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Troy Review


Good
"War is young men dying and old men talking," bellows one Greek leader following a mighty clash in Troy. He might as well be talking about the movie itself. Director Wolfgang Petersen heaps handfuls of clashing titans together with dry speeches on historic nobility. He ends up with a handsome yet long-winded restaging of the war waged between Greece and the warriors of Troy over the hand of lovely Helen (Diane Kruger, a nondescript mixture of Leelee Sobieski and Natalie Portman).

Troy leaves the talking to its triumvirate of Hollywood royalty - Brian Cox, Brendan Gleeson, and Peter O'Toole. The dying is left up to the chiseled and marketable studs - Eric Bana, Orlando Bloom, and Brad Pitt. Whenever a member of the veteran trio interacts with a member of the other on screen, it creates a mismatch of talent not even a Trojan Horse could overcome.

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Eight Legged Freaks Review


Weak
Spiders are annoying little creatures that always find ways to invade your space. Many people find the sight of them scary, but usually a good-soled shoe is the best defense. But the spiders of Eight Legged Freaks are so massive that a shoe won't even dent their exoskeleton; too bad the film itself leaves a similarly lackluster impression.

In the Arizona desert town of Prosperity, there is little to get excited about - not even the sparkling new shopping mall can bring energy to this lifeless place. But when a toxic spill oozes its way to a spider farm (local industry!), the spiders mutate into gigantic monsters and this sleepy town is in for a rude awakening. After eating up the dog, cat, and ostrich population, hundreds of hungry eight-legged beasts are ready to feast on the residents. It is now up to a love-struck miner (David Arquette), the best-looking sheriff since Suzanne Somers (Kari Wuhrer), her kids (Scarlett Johansson and Scott Terra), and an annoying ham-radio operator (Doug E. Doug) to save this who-really-cares little town.

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Red Planet Review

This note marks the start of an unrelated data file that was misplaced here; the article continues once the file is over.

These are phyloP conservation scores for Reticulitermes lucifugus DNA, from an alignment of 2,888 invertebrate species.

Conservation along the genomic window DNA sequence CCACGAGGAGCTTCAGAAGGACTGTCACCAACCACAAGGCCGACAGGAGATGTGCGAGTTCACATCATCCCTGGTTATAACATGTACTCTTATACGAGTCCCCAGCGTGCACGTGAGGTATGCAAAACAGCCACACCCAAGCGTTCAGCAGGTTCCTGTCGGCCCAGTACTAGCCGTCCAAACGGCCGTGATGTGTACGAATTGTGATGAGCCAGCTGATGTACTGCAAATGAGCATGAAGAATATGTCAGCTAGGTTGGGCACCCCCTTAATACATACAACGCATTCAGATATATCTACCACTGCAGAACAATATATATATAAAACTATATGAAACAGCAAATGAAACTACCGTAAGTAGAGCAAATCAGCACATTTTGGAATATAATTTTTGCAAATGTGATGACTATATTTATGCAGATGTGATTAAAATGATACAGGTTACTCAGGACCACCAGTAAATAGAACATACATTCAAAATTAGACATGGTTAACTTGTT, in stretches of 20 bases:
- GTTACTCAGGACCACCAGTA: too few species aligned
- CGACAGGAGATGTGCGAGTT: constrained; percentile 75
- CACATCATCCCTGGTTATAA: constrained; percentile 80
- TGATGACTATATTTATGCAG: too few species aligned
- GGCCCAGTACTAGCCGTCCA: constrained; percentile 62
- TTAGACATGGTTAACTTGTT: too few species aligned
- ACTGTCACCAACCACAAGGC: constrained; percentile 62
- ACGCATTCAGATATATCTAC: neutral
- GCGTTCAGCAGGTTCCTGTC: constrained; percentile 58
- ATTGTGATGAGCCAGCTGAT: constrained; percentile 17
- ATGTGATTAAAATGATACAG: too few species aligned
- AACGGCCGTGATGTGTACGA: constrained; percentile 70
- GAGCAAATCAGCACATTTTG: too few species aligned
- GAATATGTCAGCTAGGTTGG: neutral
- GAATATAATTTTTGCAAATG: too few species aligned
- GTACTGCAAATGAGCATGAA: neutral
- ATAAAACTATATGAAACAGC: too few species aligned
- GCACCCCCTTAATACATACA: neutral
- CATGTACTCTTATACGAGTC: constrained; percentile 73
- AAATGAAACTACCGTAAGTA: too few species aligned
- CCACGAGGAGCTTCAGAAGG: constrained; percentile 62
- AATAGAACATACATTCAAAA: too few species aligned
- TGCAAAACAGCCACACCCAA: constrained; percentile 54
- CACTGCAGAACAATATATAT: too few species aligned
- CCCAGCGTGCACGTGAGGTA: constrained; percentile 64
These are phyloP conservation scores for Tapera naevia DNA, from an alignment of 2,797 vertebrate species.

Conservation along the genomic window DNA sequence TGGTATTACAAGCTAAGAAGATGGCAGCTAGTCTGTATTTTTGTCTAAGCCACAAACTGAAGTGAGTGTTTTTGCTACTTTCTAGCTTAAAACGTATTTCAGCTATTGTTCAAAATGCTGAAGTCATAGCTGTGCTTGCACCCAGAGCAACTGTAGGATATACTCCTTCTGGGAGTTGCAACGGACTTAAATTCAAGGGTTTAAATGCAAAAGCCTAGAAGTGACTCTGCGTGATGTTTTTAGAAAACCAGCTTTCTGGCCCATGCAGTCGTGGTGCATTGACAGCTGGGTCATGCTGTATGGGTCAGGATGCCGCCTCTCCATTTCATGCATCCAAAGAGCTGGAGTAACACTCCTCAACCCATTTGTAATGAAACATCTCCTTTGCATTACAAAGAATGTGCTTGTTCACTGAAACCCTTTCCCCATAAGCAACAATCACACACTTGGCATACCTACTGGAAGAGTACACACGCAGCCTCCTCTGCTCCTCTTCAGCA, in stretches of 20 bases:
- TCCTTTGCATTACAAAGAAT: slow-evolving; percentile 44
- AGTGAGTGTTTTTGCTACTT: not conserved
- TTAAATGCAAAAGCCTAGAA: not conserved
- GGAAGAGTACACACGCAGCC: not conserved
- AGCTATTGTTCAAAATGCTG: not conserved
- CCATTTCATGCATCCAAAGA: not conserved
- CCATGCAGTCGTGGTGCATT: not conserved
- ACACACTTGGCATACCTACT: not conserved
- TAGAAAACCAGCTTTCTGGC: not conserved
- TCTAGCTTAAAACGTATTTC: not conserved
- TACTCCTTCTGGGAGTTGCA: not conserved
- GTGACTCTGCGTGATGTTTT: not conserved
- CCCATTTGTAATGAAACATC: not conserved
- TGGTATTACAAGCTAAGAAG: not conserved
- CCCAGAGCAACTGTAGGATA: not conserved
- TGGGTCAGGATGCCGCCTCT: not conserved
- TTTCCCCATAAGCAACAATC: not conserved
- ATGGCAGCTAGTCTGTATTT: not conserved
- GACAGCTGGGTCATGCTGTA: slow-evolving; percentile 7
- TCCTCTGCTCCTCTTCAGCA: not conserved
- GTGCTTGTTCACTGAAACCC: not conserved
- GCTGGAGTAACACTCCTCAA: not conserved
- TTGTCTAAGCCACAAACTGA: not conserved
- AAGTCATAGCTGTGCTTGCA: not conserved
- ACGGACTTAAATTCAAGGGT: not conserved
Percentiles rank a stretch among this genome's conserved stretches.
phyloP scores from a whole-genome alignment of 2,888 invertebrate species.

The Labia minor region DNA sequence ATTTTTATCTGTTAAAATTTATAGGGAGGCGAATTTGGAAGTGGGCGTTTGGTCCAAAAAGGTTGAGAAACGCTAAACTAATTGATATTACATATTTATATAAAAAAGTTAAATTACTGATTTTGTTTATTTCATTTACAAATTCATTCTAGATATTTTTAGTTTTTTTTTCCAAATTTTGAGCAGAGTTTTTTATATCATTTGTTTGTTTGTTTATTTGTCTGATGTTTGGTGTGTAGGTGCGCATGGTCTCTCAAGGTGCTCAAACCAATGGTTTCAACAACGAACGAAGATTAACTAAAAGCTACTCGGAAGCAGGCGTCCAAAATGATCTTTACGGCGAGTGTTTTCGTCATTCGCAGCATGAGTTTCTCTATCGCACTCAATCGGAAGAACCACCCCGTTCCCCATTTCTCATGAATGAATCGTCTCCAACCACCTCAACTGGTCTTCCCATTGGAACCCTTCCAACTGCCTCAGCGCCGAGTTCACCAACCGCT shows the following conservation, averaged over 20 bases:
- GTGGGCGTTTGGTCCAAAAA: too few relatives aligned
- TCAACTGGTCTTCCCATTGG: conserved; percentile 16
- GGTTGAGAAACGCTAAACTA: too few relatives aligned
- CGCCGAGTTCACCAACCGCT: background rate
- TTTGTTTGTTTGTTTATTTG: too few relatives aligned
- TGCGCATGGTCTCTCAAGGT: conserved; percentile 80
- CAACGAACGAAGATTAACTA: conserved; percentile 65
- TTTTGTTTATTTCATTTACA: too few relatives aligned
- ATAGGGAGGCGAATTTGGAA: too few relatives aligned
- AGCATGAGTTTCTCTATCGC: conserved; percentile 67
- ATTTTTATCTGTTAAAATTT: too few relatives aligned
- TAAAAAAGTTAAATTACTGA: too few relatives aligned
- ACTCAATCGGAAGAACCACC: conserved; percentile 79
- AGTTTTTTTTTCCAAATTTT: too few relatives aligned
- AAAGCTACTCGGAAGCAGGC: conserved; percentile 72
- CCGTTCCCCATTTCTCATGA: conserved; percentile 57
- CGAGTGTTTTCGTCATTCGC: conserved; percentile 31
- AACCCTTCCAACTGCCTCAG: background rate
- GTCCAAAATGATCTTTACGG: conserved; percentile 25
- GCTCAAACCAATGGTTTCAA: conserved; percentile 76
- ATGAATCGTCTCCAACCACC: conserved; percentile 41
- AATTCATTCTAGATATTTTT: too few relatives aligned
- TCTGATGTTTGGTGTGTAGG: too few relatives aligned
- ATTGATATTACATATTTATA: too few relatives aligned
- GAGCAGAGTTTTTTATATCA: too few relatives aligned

OK
One approaches the release of Red Planet with a singular, desperate thought: There is no way... it is not possible... it is inconceivable... that Red Planet could be worse than Mission to Mars.

Indeed, Red Planet makes for a far better film than Mission to Mars. While that's not saying a whole lot (since Mission currently ranks as the worst movie I've seen all year) Red Planet is at least competently constructed and mildly engaging, so long as you put aside the sappy melodramatics. Of course, this isn't that easy to do.

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Angel Eyes Review


Weak
He's an emotionless, lost soul wandering the streets and helping out strangers while looking for a clean razor and dry cleaner for his dirty overcoat. She's a pissed-off and lonely police chick who sleeps with her bulletproof vest on and enjoys beating up suspects, drinking Budweiser, and despising her abusive father. Together, these two misfits meet through some psychic mumbo-jumbo, learn to face down their inner demons, discover that true love does exist in this cruel world, and blah blah blah.

Jennifer Lopez and James Caviezel trudge with heavy hearts through the muck of suspense/drama/romantic comedy/love story Angel Eyes -- a film with an identity crisis that rivals Plato from Rebel with a Cause.

Continue reading: Angel Eyes Review

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Bruce Berman Movies

Yes Man Movie Review

Yes Man Movie Review

Everyone involved with Yes Man should have said no to the project. Don't make the...

Get Smart Movie Review

Get Smart Movie Review

Remaking the satirical '60s spy sitcom Get Smart without Steve Carell in the Maxwell Smart...

Lucky You Movie Review

Lucky You Movie Review

The characters in Curtis Hanson's Lucky You waste so much breath explaining their every move...

The Reaping Movie Review

The Reaping Movie Review

Trouble sleeping? Try The Reaping. As Stephen Hopkins' sinfully boring devil dance continues creeping, at...

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Hearts in Atlantis Movie Review

Hearts in Atlantis Movie Review

The entire time I spent watching the latest Stephen King big-screen adaptation Hearts in Atlantis,...

Troy Movie Review

Troy Movie Review

"War is young men dying and old men talking," bellows one Greek leader following a...

Eight Legged Freaks Movie Review

Eight Legged Freaks Movie Review

Spiders are annoying little creatures that always find ways to invade your space. Many people...

Red Planet Movie Review

Red Planet Movie Review

One approaches the release of Red Planet with a singular, desperate thought: There is...

Angel Eyes Movie Review

Angel Eyes Movie Review

He's an emotionless, lost soul wandering the streets and helping out strangers while looking for...